If your car is not starting when you urgently need to get somewhere, that can be an extremely frustrating experience. Especially, if you had the batteries checked recently and that is not what is causing the problem.
But there are several systems operating at the same time in a motor vehicle, in addition to the batteries. If your car isn’t starting despite having good batteries, it could be a problem with the alternator, the starter or even the fuel filter. It takes a process of elimination to know what exactly the issue is.
If you are experiencing this problem, it would be useful to learn more about what parts of your vehicle are responsible for which function. The following sections will shed light on the possible causes for your car not starting if the battery is fully charged:
Table of Contents
- Why Is My Car Not Starting but the Battery Isn't Dead?
- Frequently Asked Questions
Why Is My Car Not Starting but the Battery Isn't Dead?
A car or a motor vehicle may be a mechanical device (unless it is specifically an electric car) that relies on several electronic functions. If your car won’t start for some reason, there can be several causes for this other than your battery.
Sure, the first thought that may come to mind is that the battery has died. But if you have just installed a new battery or if there is no apparent reason for the battery to have died, what else could the reason be?
Even if the battery has fully drained, that may still not explain the actual problem. Your car battery can drain for several reasons, a bad alternator being one of the primary ones.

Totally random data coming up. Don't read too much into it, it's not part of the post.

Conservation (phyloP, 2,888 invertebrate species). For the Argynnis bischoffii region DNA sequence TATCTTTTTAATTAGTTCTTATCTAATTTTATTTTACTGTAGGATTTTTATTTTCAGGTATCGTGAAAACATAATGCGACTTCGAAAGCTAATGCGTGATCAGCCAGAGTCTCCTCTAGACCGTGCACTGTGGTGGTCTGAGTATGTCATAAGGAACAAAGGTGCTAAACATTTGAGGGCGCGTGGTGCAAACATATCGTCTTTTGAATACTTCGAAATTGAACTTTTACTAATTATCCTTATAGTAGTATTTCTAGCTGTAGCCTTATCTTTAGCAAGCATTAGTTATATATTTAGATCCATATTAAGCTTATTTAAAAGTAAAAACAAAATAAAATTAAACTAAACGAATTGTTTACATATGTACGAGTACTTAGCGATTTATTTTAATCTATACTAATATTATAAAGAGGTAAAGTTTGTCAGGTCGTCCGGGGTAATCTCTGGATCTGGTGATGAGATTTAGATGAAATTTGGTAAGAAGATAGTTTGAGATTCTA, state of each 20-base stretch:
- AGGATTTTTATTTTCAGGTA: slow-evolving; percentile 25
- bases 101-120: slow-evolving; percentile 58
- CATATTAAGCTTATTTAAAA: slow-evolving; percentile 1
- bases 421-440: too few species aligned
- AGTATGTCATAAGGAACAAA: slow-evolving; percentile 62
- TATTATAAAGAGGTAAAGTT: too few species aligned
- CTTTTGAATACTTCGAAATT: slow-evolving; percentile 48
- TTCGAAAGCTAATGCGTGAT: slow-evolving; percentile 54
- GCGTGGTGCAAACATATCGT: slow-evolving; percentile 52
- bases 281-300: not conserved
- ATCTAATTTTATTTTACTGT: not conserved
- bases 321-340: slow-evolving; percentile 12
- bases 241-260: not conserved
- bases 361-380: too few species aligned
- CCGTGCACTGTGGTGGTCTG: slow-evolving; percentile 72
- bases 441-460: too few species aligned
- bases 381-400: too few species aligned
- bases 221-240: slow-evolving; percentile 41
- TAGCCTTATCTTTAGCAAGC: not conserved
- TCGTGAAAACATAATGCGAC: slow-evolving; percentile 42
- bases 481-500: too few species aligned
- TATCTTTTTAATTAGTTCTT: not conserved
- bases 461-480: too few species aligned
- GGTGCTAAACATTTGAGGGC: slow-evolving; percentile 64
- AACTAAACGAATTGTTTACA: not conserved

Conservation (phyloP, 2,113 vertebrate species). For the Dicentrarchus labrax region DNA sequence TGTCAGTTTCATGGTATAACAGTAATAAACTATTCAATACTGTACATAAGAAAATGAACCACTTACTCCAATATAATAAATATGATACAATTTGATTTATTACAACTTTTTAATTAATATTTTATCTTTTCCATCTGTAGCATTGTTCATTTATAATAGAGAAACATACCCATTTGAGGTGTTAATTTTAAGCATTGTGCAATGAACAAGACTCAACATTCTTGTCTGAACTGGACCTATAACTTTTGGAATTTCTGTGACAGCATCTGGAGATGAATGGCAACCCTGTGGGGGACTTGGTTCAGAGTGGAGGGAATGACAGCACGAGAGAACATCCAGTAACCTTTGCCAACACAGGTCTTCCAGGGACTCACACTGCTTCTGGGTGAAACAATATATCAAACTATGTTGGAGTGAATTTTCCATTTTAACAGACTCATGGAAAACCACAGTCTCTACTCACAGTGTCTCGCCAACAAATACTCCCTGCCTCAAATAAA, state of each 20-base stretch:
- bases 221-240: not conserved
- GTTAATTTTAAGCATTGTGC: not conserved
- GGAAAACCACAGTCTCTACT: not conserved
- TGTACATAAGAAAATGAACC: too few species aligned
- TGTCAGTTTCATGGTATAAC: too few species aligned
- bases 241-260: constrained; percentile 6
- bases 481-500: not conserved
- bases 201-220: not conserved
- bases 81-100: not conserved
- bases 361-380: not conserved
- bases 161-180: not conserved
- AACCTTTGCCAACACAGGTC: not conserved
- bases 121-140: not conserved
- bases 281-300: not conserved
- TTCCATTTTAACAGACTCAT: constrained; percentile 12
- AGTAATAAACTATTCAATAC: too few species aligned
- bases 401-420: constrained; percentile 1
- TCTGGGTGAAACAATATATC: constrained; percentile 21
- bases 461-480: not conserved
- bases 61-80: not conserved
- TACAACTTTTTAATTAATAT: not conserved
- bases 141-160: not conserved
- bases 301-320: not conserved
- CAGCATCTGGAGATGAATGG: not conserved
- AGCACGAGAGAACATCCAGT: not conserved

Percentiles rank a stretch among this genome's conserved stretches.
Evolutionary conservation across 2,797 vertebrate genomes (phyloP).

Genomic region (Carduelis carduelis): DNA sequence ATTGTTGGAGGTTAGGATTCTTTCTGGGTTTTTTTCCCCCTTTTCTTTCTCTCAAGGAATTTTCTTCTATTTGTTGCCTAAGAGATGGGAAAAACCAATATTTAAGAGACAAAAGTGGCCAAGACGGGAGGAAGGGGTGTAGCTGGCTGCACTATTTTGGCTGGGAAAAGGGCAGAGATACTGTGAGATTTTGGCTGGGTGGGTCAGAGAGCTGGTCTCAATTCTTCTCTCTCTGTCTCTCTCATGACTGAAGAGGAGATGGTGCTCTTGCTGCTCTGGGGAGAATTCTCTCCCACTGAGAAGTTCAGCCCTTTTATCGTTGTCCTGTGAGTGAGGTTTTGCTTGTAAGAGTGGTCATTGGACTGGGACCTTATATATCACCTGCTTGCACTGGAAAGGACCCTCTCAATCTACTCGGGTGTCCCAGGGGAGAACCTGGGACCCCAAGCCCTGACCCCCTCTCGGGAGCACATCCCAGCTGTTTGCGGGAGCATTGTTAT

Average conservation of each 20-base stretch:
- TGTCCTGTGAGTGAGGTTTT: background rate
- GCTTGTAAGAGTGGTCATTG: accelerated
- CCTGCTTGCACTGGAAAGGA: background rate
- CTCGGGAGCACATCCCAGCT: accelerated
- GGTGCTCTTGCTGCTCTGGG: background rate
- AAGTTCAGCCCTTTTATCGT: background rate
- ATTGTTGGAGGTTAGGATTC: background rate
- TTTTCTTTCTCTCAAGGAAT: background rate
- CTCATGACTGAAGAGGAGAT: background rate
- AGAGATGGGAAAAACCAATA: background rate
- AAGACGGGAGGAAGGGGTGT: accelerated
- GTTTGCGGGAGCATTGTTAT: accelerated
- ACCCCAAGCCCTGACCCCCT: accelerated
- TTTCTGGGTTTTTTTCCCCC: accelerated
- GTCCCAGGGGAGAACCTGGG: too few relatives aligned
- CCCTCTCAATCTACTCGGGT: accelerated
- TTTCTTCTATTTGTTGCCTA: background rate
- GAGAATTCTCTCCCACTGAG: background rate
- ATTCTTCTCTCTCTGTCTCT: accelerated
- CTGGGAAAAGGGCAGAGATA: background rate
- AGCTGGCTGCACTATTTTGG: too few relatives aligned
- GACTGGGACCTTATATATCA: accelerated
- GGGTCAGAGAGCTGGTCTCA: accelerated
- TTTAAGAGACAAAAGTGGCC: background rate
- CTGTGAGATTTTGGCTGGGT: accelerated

There could also be several other reasons for your car not starting if the battery is alright. If you have ruled out that it is not the battery, it could be the car’s starter, a faulty ignition switch, a clogged fuel filter, or even an empty gas tank. But start with the basics, then make your way forward.
How to Tell If Your Car Won't Start Because of Battery
Before you even proceed to narrow down reasons why your car is not starting, you first need to rule out that it is, in fact, not your car’s battery that is causing it to not start.
If when you try to start your car, it whimpers, or if the interior lights do not come on when you open the door and there is no sound when you try to turn the ignition, chances are it is your battery that is at fault. You can also turn on the headlights of the car. If they come on easily and stay on steady, without flickering, then your car batteries are not the issue.
On the other hand, jump-starting the car may get the engine running, but if the car refuses to start again once you have turned the engine off, then it is certainly a battery issue.
You can also check the headlights and if they come on easily without faltering, then it is likely not a battery issue. The process of elimination may be a laborious one, but it is the only way to narrow down what the fault may be. In any case, it is best to call for professional help as if something is wrong with the car, it will likely need some technical support. If the battery is not the visible factor that is causing the car to falter, it is all the more reason to have a professional examine the car.
How Low Should Car Battery Voltage Drop When Starting
You can check how much charge your battery has by using a multimeter. When the battery is resting and the car’s ignition is turned off, the multimeter should reflect a reading of 12.2 - 12.6 volts. This means the battery has a full charge and is in a good state to start the vehicle. If the reading is below 12.2 volts, it means the battery is either low on charge and needs to be revved up, or it needs to be changed altogether.